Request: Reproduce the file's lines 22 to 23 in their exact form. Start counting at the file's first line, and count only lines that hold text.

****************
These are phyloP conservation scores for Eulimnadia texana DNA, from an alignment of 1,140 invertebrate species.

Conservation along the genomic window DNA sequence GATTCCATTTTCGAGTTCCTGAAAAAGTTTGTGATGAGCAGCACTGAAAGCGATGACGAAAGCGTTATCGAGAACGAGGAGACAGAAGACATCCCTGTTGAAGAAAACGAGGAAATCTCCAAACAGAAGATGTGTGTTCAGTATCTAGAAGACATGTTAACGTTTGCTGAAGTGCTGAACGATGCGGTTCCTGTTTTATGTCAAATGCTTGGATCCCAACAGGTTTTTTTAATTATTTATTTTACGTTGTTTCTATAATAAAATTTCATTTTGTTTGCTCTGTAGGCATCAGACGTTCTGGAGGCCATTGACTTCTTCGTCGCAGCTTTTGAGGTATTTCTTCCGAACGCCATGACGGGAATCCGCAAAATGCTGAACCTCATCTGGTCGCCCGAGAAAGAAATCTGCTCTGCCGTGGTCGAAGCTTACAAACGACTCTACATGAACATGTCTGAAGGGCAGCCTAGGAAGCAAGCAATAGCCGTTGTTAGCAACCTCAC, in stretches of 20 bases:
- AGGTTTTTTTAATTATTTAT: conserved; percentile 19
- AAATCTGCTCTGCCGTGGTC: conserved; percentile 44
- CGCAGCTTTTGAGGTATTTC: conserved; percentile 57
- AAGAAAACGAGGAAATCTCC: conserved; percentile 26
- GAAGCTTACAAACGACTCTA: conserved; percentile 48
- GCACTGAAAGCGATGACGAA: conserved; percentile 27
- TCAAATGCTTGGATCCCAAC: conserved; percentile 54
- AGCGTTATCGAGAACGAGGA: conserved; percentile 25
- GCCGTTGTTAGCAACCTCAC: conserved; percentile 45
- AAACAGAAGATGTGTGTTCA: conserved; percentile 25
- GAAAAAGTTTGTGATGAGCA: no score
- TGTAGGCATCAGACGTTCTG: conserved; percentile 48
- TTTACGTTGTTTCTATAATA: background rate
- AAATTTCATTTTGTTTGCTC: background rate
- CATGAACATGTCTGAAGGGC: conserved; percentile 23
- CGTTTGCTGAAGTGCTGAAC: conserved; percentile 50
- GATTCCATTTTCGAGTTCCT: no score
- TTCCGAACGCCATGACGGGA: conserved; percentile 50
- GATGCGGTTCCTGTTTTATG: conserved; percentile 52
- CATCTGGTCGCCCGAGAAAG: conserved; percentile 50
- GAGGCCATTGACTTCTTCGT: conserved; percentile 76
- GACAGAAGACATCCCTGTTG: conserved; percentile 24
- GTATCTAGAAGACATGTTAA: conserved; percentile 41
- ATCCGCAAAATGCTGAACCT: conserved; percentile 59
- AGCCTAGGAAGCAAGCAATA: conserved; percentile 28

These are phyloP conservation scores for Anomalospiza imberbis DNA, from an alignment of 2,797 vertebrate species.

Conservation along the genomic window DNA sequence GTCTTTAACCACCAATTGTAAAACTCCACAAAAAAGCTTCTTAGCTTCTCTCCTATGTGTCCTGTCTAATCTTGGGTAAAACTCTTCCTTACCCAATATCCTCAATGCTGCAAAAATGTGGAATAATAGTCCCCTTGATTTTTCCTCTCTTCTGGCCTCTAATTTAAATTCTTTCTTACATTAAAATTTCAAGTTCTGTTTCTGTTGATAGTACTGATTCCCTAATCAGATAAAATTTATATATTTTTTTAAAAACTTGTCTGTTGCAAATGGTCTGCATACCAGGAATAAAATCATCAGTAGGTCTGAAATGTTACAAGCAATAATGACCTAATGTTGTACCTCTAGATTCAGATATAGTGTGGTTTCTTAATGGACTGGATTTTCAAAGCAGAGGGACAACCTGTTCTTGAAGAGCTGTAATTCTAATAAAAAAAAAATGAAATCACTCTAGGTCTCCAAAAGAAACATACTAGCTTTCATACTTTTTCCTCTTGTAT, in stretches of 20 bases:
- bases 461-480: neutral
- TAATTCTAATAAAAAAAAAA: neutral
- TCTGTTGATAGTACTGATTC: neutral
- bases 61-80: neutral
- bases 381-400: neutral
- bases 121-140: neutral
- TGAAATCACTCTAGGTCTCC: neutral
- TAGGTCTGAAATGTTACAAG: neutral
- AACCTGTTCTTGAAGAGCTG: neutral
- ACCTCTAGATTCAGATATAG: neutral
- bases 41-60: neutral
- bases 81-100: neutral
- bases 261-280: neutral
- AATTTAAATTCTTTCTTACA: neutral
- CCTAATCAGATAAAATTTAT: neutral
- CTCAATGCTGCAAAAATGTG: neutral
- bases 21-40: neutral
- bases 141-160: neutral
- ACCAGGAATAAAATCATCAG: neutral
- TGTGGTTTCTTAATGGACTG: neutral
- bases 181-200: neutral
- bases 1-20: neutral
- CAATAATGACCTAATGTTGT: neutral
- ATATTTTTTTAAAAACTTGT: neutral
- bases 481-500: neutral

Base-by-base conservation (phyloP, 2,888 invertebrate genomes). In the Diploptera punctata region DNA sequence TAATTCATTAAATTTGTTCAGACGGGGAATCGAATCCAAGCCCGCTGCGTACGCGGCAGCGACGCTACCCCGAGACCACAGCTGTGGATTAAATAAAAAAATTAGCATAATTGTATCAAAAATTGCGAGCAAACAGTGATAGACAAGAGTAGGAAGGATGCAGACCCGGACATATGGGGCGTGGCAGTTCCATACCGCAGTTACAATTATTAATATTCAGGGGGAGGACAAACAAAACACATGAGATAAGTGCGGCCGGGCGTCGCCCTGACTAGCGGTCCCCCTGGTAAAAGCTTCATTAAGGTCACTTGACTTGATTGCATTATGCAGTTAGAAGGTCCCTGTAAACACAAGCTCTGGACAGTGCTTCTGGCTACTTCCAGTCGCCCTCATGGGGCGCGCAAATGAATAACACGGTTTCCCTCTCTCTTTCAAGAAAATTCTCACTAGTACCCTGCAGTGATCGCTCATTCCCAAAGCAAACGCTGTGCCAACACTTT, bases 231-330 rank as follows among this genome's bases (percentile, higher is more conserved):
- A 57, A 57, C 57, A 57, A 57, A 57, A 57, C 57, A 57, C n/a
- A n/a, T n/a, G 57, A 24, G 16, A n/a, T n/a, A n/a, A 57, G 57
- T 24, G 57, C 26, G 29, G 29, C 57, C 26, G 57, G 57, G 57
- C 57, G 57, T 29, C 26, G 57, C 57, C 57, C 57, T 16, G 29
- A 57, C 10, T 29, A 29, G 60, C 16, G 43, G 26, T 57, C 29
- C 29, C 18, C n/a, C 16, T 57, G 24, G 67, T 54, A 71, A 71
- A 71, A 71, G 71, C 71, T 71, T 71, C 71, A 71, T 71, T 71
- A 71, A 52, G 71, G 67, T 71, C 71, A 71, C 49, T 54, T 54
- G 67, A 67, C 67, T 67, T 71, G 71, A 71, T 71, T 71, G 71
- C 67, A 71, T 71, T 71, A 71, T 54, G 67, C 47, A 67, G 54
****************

- CATCTGGTCGCCCGAGAAAG: conserved; percentile 50
- GAGGCCATTGACTTCTTCGT: conserved; percentile 76